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Special education policy raises concerns locally

On June 11, Education Minister Dave Hancock said while the government is committed to including special needs students in regular classrooms, it is not prepared to increase funding.

On June 11, Education Minister Dave Hancock said while the government is committed to including special needs students in regular classrooms, it is not prepared to increase funding.

Instead, he says, teachers will be expected to use more inclusive methods of teaching to more diverse classrooms. While nothing will change this fall, the Province will eventually stop tying funding dollars to specific children diagnosed and coded with behavioural or learning problems. The funding will be dispersed, instead, at the school or classroom level and the money saved on diagnosis will help build capacity in the classroom.

“The work ahead marks an incredible shift in the way we educate all of our children,” said Dave Hancock, Minister of Education.

“An educational culture that values the unique gifts of each and every child, and a new approach to service delivery will enable us to better integrate and tailor supports to the needs of our children and youth, so that every student can achieve success.”

Rocky View Schools Board Chair Sylvia Eggerer said she is concerned about adding to the workload of already burdened teachers.

“We are asking teachers to do more and more and more because of a lack of funding,” she said.

“We are adding more students to each classroom and increasing the diversity of the students and each of these things adds more pressure to teachers. We need to keep our teachers because there will be a shortage in the next little while.”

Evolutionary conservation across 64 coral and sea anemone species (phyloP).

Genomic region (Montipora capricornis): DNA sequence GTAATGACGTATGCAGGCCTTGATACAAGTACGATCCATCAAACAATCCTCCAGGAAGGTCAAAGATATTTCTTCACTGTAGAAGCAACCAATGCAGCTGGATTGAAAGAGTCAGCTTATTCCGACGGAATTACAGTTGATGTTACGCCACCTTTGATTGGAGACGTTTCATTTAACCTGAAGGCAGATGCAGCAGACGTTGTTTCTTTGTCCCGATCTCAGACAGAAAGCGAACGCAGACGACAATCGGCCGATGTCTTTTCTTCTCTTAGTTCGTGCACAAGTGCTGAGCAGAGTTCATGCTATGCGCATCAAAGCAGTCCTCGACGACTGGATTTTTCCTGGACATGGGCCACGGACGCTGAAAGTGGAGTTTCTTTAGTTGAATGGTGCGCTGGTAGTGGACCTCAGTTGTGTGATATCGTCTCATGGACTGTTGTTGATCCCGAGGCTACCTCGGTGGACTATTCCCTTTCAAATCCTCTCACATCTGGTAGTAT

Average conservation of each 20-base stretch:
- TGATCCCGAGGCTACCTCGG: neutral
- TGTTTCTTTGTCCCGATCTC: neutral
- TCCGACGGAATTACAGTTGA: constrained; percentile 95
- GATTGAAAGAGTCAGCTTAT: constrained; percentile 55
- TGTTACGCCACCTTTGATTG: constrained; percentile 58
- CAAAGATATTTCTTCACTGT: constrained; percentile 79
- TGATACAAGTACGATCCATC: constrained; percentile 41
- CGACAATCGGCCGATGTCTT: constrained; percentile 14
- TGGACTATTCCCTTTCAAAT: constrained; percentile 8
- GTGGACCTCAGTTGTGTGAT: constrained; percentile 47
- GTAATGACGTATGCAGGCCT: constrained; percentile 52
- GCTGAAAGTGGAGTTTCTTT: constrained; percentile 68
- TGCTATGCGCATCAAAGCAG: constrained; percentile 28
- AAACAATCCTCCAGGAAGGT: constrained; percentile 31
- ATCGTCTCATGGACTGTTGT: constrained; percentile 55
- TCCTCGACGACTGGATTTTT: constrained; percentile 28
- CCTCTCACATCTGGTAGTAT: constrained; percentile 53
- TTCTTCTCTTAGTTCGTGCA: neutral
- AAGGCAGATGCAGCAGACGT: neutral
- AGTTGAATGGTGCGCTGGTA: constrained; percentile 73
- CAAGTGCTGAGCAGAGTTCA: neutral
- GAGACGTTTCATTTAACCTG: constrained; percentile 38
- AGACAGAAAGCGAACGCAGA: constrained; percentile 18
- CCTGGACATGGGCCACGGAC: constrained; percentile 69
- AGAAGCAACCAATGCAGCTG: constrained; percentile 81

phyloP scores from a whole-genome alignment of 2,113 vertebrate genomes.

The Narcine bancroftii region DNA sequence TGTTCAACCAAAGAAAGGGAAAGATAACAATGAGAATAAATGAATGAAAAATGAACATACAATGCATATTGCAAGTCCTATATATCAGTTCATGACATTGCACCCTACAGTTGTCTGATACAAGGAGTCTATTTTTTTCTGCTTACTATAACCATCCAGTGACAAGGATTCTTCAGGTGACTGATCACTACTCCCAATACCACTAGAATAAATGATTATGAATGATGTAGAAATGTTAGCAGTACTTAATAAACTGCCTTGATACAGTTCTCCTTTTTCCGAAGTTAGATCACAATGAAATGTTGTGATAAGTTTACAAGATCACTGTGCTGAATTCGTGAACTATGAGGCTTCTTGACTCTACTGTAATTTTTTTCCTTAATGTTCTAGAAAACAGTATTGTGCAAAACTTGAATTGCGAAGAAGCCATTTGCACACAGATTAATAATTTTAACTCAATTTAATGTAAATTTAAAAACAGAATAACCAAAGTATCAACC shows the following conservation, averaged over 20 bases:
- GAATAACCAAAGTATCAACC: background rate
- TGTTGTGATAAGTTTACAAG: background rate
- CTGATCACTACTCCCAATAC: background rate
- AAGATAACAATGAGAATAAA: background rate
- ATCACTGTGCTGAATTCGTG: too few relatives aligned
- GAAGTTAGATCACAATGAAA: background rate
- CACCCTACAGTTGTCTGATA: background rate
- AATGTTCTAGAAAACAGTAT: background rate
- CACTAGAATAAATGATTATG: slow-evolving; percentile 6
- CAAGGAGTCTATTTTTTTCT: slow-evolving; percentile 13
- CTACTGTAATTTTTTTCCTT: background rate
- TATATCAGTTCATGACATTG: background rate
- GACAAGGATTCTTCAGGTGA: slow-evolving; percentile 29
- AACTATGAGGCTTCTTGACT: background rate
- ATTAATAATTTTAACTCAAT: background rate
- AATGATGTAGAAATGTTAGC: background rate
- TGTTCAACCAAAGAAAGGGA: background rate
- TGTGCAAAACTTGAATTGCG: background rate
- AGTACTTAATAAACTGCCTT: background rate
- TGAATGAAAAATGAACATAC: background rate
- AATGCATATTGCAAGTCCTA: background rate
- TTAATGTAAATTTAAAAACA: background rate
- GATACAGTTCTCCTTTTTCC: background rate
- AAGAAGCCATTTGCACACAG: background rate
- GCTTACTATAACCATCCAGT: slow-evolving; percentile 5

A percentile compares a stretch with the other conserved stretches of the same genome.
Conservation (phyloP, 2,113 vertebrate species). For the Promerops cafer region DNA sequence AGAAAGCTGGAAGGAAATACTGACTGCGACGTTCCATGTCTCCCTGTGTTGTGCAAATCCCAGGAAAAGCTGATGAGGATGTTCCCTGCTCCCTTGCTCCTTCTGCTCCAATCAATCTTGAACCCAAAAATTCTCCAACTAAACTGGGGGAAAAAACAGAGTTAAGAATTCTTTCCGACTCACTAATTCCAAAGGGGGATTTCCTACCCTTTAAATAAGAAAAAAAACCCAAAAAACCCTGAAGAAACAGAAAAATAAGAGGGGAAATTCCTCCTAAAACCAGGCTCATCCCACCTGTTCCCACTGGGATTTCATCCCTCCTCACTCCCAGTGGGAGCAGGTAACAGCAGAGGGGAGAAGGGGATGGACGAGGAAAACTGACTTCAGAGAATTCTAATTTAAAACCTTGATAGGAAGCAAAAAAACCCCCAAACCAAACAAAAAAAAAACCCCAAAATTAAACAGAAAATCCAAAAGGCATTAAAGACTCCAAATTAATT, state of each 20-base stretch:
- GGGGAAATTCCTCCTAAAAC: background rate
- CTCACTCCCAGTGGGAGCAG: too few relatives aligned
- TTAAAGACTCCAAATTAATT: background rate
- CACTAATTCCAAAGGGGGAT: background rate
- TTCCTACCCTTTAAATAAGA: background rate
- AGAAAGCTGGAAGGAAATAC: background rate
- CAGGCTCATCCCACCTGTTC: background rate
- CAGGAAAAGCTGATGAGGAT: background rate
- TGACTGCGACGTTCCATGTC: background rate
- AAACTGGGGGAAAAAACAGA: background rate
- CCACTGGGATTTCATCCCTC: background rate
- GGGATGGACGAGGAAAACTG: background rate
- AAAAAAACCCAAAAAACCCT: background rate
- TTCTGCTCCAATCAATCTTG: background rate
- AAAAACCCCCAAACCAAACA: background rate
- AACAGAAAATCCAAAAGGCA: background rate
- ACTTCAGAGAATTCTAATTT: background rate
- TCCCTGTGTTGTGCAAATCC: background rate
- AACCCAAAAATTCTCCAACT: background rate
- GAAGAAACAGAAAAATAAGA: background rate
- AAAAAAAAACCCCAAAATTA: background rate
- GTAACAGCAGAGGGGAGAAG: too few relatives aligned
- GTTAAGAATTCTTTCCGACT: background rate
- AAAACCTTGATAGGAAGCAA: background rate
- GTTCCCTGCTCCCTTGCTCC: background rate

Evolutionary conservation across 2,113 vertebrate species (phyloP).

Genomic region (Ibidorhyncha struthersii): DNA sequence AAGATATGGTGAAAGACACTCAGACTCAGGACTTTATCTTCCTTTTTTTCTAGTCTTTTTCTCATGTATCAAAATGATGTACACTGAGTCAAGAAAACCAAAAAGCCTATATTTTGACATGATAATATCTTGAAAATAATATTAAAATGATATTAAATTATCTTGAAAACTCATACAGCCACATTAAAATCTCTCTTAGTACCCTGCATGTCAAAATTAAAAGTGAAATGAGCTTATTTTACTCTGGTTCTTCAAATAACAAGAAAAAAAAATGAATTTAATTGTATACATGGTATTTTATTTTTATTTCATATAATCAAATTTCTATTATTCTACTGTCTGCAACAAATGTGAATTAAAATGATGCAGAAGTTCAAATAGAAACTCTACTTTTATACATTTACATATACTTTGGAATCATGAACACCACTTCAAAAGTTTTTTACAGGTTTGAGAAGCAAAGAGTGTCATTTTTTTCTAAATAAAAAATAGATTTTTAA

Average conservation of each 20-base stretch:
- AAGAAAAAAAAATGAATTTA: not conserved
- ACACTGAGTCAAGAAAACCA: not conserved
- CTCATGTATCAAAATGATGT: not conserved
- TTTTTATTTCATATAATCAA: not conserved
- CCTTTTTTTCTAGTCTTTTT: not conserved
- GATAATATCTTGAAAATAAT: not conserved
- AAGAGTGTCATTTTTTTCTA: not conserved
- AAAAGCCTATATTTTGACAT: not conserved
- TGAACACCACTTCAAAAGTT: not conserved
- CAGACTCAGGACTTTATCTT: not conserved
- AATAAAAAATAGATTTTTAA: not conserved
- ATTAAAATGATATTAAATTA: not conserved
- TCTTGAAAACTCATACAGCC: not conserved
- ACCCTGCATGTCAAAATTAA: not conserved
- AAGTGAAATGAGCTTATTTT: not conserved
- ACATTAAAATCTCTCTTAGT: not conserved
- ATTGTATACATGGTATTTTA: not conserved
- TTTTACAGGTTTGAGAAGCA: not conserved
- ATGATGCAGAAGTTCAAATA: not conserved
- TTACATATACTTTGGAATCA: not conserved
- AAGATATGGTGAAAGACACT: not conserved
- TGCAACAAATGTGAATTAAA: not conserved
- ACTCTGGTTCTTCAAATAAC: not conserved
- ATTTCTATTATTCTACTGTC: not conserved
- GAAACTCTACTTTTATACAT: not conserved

She agrees with the integration of special needs students in regular classrooms but says there is a tipping point where it can effect regular programming.

“The school division has already been stretched to the max financially. How are we going to supply the support needed for the teachers?” she asked.

“We are already subsidizing the amount we are given for special needs by a couple of a million dollars. My concern is how are we going to deal with this?”

Rocky View Schools receives $16,465 per child for a total of $2.5 million in special education funding from the Province. The school division allocates $7 million in resource staffing and provides funding for tuition fees for external services, as well as funds for psychological assessments and program specialists.

The Wildrose Alliance party, including Airdrie-Chestermere MLA Rob Anderson condemned the PC government’s findings as a short-sighted, cost cutting strategy.

“The report’s conclusions are very alarming to those parents with special needs students,” said Anderson.

“Parents are sick and tired of seeing children shuffled through each grade and course in the name of ‘inclusiveness’ regardless of whether they have mastered the material. It’s time we provide our students with the tools needed to learn in the way and at the pace best suited for them as individuals rather than the current one-size-fits-all assembly line approach.

“Eliminating coding and placing all students in the same classroom with less support for those with special needs will leave special needs students farther behind and hold back those kids hungry for more learning opportunities.”


Airdrie Today Staff

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